A Perspective on Climate Change
Right before I went back to school this year, I took a road trip with my mom through eastern Oregon. My mom wanted to take me out to see a part of my state that I’ve never been to before. I’ve almost always stayed exclusively on the western side of the Cascades. On this trip, we went to the Jefferson Wilderness Area, and backpacked at Pamelia Lake. We drove up to Timberline Lodge and stayed in the old lodge for two nights. We went down to Hood River and stayed with a college friend of my mom’s and spent time with my cousin. We visited Joseph, Oregon and stayed at a really cool hotel. From there we were able to go on the famous Wallowa Lake Tram, that takes visitors to the top of Mount Howard. We spent a night in Dayville so that we could see Sheep’s Rock and the Painted Hills. In some ways, while I was journeying through my home state, I was also journeying through history and time.
The Painted Hills are a visual representation of a naturally changing climate over the past tens of millions of years. They are these beautiful hills and when you look at them, you can clearly see these dramatic orange, red, and tan stripes in the landscape. The National Park Service website explains: “Distinguished by varied stripes of red, tan, orange, and black, this area preserves a sequence of past climate change.” The Painted Hills used to be a bit wetland marsh, way back when. You can see a bunch of fossils because of the marshy climate. Because it’s protected land, a lot of the fossils are still there. It’s really gorgeous.
It was interesting to see visibly in nature with my own eyes what climate change at a natural pace should look like. Right now we don’t have that. Right now we have this really rapid and unstable climate situation with no end in sight. Because of human-caused climate change and the damage we’ve done to our planet, we have an increased spike in temperatures that doesn’t have a down curve as long as we keep burning fossil fuels.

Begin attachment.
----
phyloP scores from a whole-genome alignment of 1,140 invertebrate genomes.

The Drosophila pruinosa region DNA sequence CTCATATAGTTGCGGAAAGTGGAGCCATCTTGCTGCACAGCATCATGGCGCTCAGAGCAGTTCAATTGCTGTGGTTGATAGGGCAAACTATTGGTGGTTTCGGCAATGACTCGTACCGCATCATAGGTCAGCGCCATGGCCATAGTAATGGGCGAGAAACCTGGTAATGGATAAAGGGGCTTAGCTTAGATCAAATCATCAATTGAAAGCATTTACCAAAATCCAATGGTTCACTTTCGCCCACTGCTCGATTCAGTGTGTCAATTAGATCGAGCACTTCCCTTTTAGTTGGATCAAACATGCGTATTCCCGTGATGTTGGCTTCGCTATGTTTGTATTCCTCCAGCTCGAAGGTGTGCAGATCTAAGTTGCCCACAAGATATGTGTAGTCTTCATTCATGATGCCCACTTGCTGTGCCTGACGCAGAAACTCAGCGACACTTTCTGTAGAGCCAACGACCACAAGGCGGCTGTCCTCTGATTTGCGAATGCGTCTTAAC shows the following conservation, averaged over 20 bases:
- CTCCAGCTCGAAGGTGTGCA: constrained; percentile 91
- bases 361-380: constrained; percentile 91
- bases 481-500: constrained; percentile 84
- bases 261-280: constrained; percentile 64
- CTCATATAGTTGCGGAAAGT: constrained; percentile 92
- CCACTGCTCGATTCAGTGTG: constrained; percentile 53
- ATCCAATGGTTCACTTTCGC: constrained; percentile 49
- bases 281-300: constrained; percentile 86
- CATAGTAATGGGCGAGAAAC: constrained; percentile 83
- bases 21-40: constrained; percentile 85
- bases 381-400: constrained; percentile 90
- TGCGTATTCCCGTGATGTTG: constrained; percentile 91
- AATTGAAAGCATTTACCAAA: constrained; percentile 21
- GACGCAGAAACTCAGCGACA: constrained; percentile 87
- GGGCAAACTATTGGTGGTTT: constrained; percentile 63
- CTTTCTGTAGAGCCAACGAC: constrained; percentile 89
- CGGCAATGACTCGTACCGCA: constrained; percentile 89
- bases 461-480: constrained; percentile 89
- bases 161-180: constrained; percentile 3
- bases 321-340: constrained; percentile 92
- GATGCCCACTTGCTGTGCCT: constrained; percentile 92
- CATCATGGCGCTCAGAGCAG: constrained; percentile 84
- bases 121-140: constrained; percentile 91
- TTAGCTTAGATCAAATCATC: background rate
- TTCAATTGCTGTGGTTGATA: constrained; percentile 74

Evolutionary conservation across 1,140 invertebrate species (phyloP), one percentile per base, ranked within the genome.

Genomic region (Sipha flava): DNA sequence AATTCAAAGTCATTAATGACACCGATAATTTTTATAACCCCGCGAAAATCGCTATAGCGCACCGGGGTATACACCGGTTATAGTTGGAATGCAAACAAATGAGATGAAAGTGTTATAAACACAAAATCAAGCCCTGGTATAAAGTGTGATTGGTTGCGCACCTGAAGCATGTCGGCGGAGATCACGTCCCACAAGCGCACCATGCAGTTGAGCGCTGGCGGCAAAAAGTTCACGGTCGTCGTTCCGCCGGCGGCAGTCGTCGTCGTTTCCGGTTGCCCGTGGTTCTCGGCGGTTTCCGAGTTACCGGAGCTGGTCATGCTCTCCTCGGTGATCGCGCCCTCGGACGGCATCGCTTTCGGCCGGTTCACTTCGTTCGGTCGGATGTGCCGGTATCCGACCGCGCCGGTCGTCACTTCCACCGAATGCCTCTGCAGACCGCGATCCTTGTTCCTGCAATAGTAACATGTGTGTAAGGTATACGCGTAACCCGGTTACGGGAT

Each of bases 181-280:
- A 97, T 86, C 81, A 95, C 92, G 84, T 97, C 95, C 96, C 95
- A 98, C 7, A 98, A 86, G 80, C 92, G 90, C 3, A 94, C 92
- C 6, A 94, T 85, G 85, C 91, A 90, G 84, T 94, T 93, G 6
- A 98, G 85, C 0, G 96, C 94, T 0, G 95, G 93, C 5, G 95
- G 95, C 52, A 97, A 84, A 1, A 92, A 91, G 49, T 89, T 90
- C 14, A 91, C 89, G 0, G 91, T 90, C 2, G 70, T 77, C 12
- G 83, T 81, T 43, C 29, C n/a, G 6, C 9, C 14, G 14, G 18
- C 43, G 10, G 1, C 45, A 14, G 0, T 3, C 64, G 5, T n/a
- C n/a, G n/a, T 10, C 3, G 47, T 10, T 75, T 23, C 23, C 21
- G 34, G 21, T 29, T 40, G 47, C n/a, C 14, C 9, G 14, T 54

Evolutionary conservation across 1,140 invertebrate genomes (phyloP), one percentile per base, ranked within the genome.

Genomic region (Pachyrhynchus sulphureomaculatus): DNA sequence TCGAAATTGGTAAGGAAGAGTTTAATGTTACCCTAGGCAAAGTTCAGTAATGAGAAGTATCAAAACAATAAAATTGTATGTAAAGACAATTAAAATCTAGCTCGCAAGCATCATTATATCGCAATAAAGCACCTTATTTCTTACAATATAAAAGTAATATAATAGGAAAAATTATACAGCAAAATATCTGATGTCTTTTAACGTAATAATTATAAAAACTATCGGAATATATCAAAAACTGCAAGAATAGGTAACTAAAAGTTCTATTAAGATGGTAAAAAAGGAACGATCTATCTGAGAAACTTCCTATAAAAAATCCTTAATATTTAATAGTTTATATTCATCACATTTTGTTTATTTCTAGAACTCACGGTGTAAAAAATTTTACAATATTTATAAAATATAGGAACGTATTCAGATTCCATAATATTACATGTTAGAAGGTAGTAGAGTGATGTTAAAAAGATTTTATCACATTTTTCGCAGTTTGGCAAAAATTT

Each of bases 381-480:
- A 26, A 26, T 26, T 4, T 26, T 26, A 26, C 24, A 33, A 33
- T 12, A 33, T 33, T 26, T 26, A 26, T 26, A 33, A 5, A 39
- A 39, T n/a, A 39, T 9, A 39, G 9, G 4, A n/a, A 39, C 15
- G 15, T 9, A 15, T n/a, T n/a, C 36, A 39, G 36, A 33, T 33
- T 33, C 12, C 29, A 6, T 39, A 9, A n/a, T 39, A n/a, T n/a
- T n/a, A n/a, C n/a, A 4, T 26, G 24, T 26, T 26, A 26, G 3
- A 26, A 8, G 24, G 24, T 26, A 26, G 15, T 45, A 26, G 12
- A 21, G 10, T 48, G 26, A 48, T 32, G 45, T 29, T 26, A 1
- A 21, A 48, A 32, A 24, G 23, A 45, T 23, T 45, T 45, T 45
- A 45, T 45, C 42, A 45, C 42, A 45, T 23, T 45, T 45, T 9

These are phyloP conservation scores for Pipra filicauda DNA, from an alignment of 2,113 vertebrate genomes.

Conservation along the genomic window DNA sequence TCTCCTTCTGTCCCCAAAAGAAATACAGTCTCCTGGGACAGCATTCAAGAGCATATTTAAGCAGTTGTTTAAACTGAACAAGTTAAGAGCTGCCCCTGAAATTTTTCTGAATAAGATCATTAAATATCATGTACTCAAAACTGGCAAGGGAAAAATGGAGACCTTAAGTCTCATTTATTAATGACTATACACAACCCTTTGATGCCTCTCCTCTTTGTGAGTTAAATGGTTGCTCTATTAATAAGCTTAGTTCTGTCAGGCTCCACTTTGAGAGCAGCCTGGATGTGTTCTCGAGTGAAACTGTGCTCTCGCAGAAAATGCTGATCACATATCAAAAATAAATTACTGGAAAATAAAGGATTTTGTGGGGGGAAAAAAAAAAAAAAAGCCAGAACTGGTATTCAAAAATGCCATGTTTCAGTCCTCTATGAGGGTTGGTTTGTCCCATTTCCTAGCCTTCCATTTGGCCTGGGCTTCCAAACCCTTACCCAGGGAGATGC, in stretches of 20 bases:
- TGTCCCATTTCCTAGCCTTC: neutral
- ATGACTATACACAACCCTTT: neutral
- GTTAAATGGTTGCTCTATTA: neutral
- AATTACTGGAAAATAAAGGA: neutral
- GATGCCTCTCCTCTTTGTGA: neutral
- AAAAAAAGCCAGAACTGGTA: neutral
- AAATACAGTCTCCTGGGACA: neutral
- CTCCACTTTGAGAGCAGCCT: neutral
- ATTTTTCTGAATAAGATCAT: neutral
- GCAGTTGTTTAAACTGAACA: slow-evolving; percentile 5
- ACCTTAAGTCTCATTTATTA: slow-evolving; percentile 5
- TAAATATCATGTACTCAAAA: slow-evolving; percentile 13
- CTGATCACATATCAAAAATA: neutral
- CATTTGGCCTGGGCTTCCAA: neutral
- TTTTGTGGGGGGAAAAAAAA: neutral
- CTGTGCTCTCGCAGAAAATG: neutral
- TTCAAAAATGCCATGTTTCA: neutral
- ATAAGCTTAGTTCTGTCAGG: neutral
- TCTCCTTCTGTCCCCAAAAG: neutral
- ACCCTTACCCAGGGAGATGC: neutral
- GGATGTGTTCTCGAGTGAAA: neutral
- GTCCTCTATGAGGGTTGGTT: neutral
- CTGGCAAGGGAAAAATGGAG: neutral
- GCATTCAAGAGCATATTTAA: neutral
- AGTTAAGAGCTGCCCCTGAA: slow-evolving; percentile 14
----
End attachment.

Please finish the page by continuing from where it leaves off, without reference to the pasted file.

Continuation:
On the one hand, it made me feel so tiny, like I was an ant among these huge hills. It made me feel insignificant, like the world will go on no matter what. But at the same time it made me realize how tragic it is that humankind is having such a massive effect on nature. Life is so much bigger than me, but how is my species screwing it up so much and so quickly? It feels so selfish and unfair.
Human-caused climate change is a huge part of my life as a plaintiff on Juliana v. United States, and it’s such a terrible thing right now. But here I was standing right in front of natural climate change, a kind of climate change that is healthy and normal for our planet. Looking back on it now, it’s frustrating that climate deniers will use history like this to say that climate change is natural and has always occurred. What I saw in the Painted Hills is a different kind of climate change than we’re seeing right now. Over thousands and millions of years, Earth’s climate naturally changed, and always because of changing CO2 levels in the atmosphere. There is undisputed scientific proof of that. What humans are going, and our governments are supporting is unprecedented in human history- a rapid, aggressive, pumping of CO2 into our atmosphere at a rate that threatens the lives of so many species including ours.